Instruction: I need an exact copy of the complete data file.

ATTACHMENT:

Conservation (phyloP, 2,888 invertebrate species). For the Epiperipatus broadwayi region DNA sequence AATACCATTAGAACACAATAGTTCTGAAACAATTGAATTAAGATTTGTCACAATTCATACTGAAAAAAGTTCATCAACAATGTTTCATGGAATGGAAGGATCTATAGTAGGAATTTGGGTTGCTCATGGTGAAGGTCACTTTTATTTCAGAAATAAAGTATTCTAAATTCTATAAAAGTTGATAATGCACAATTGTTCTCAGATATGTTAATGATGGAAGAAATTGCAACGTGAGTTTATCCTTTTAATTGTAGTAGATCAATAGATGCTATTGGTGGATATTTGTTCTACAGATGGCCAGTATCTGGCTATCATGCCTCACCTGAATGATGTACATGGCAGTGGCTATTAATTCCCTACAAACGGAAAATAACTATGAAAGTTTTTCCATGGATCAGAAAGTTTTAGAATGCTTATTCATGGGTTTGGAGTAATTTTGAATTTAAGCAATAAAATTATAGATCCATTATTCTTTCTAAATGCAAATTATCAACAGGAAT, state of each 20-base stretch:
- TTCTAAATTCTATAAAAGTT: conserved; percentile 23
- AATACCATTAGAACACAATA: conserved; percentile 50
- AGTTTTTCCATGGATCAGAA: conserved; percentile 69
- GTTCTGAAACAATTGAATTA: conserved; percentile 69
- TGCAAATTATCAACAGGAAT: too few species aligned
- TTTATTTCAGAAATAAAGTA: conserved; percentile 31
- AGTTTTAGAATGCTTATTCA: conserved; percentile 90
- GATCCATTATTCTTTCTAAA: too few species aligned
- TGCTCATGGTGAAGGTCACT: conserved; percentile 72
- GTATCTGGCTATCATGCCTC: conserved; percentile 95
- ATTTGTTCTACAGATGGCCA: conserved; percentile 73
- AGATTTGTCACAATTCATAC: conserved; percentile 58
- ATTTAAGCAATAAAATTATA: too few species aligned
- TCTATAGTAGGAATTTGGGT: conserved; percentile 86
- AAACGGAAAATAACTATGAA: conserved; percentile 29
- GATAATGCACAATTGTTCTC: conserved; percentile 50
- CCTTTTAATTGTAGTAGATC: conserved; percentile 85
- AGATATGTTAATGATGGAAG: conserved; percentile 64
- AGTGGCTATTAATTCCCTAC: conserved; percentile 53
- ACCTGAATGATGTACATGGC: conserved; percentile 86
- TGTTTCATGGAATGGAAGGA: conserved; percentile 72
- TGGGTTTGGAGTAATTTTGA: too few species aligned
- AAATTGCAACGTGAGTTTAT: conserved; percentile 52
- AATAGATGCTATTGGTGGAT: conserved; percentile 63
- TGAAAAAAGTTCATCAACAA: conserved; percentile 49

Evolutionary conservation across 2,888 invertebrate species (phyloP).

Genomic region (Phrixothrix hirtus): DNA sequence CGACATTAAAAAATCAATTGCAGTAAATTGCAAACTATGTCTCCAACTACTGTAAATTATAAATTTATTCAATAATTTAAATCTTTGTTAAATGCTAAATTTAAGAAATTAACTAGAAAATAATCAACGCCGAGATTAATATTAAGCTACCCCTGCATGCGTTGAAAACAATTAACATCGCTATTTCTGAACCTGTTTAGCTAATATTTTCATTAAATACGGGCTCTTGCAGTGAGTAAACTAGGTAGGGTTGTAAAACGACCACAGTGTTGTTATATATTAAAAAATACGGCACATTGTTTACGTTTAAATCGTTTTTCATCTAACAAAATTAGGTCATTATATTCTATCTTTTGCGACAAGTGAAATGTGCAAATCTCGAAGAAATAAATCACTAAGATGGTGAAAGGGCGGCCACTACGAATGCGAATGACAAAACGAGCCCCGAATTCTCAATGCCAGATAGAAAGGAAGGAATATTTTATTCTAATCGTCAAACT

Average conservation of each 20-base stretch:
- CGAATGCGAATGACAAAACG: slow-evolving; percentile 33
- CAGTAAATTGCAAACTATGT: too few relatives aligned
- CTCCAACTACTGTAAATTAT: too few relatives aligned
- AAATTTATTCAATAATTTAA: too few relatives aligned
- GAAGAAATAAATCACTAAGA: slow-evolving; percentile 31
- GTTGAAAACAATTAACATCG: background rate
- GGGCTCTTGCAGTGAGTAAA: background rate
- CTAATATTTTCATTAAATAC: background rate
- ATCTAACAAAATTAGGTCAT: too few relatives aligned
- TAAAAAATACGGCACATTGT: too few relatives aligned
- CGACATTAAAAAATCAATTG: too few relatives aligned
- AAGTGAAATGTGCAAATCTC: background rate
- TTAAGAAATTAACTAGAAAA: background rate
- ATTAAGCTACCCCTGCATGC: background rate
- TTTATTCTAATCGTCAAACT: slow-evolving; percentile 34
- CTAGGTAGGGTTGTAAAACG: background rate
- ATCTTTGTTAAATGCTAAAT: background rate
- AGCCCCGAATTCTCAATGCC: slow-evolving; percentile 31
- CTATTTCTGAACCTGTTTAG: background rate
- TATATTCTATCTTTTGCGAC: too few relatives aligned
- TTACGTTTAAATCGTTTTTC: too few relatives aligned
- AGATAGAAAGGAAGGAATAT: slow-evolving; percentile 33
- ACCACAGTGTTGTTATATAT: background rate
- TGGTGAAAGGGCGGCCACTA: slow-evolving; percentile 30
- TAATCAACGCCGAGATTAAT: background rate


Conservation (phyloP, 2,888 invertebrate species). For the Epiperipatus broadwayi region DNA sequence AATACCATTAGAACACAATAGTTCTGAAACAATTGAATTAAGATTTGTCACAATTCATACTGAAAAAAGTTCATCAACAATGTTTCATGGAATGGAAGGATCTATAGTAGGAATTTGGGTTGCTCATGGTGAAGGTCACTTTTATTTCAGAAATAAAGTATTCTAAATTCTATAAAAGTTGATAATGCACAATTGTTCTCAGATATGTTAATGATGGAAGAAATTGCAACGTGAGTTTATCCTTTTAATTGTAGTAGATCAATAGATGCTATTGGTGGATATTTGTTCTACAGATGGCCAGTATCTGGCTATCATGCCTCACCTGAATGATGTACATGGCAGTGGCTATTAATTCCCTACAAACGGAAAATAACTATGAAAGTTTTTCCATGGATCAGAAAGTTTTAGAATGCTTATTCATGGGTTTGGAGTAATTTTGAATTTAAGCAATAAAATTATAGATCCATTATTCTTTCTAAATGCAAATTATCAACAGGAAT, state of each 20-base stretch:
- TTCTAAATTCTATAAAAGTT: conserved; percentile 23
- AATACCATTAGAACACAATA: conserved; percentile 50
- AGTTTTTCCATGGATCAGAA: conserved; percentile 69
- GTTCTGAAACAATTGAATTA: conserved; percentile 69
- TGCAAATTATCAACAGGAAT: too few species aligned
- TTTATTTCAGAAATAAAGTA: conserved; percentile 31
- AGTTTTAGAATGCTTATTCA: conserved; percentile 90
- GATCCATTATTCTTTCTAAA: too few species aligned
- TGCTCATGGTGAAGGTCACT: conserved; percentile 72
- GTATCTGGCTATCATGCCTC: conserved; percentile 95
- ATTTGTTCTACAGATGGCCA: conserved; percentile 73
- AGATTTGTCACAATTCATAC: conserved; percentile 58
- ATTTAAGCAATAAAATTATA: too few species aligned
- TCTATAGTAGGAATTTGGGT: conserved; percentile 86
- AAACGGAAAATAACTATGAA: conserved; percentile 29
- GATAATGCACAATTGTTCTC: conserved; percentile 50
- CCTTTTAATTGTAGTAGATC: conserved; percentile 85
- AGATATGTTAATGATGGAAG: conserved; percentile 64
- AGTGGCTATTAATTCCCTAC: conserved; percentile 53
- ACCTGAATGATGTACATGGC: conserved; percentile 86
- TGTTTCATGGAATGGAAGGA: conserved; percentile 72
- TGGGTTTGGAGTAATTTTGA: too few species aligned
- AAATTGCAACGTGAGTTTAT: conserved; percentile 52
- AATAGATGCTATTGGTGGAT: conserved; percentile 63
- TGAAAAAAGTTCATCAACAA: conserved; percentile 49

Evolutionary conservation across 2,888 invertebrate species (phyloP).

Genomic region (Phrixothrix hirtus): DNA sequence CGACATTAAAAAATCAATTGCAGTAAATTGCAAACTATGTCTCCAACTACTGTAAATTATAAATTTATTCAATAATTTAAATCTTTGTTAAATGCTAAATTTAAGAAATTAACTAGAAAATAATCAACGCCGAGATTAATATTAAGCTACCCCTGCATGCGTTGAAAACAATTAACATCGCTATTTCTGAACCTGTTTAGCTAATATTTTCATTAAATACGGGCTCTTGCAGTGAGTAAACTAGGTAGGGTTGTAAAACGACCACAGTGTTGTTATATATTAAAAAATACGGCACATTGTTTACGTTTAAATCGTTTTTCATCTAACAAAATTAGGTCATTATATTCTATCTTTTGCGACAAGTGAAATGTGCAAATCTCGAAGAAATAAATCACTAAGATGGTGAAAGGGCGGCCACTACGAATGCGAATGACAAAACGAGCCCCGAATTCTCAATGCCAGATAGAAAGGAAGGAATATTTTATTCTAATCGTCAAACT

Average conservation of each 20-base stretch:
- CGAATGCGAATGACAAAACG: slow-evolving; percentile 33
- CAGTAAATTGCAAACTATGT: too few relatives aligned
- CTCCAACTACTGTAAATTAT: too few relatives aligned
- AAATTTATTCAATAATTTAA: too few relatives aligned
- GAAGAAATAAATCACTAAGA: slow-evolving; percentile 31
- GTTGAAAACAATTAACATCG: background rate
- GGGCTCTTGCAGTGAGTAAA: background rate
- CTAATATTTTCATTAAATAC: background rate
- ATCTAACAAAATTAGGTCAT: too few relatives aligned
- TAAAAAATACGGCACATTGT: too few relatives aligned
- CGACATTAAAAAATCAATTG: too few relatives aligned
- AAGTGAAATGTGCAAATCTC: background rate
- TTAAGAAATTAACTAGAAAA: background rate
- ATTAAGCTACCCCTGCATGC: background rate
- TTTATTCTAATCGTCAAACT: slow-evolving; percentile 34
- CTAGGTAGGGTTGTAAAACG: background rate
- ATCTTTGTTAAATGCTAAAT: background rate
- AGCCCCGAATTCTCAATGCC: slow-evolving; percentile 31
- CTATTTCTGAACCTGTTTAG: background rate
- TATATTCTATCTTTTGCGAC: too few relatives aligned
- TTACGTTTAAATCGTTTTTC: too few relatives aligned
- AGATAGAAAGGAAGGAATAT: slow-evolving; percentile 33
- ACCACAGTGTTGTTATATAT: background rate
- TGGTGAAAGGGCGGCCACTA: slow-evolving; percentile 30
- TAATCAACGCCGAGATTAAT: background rate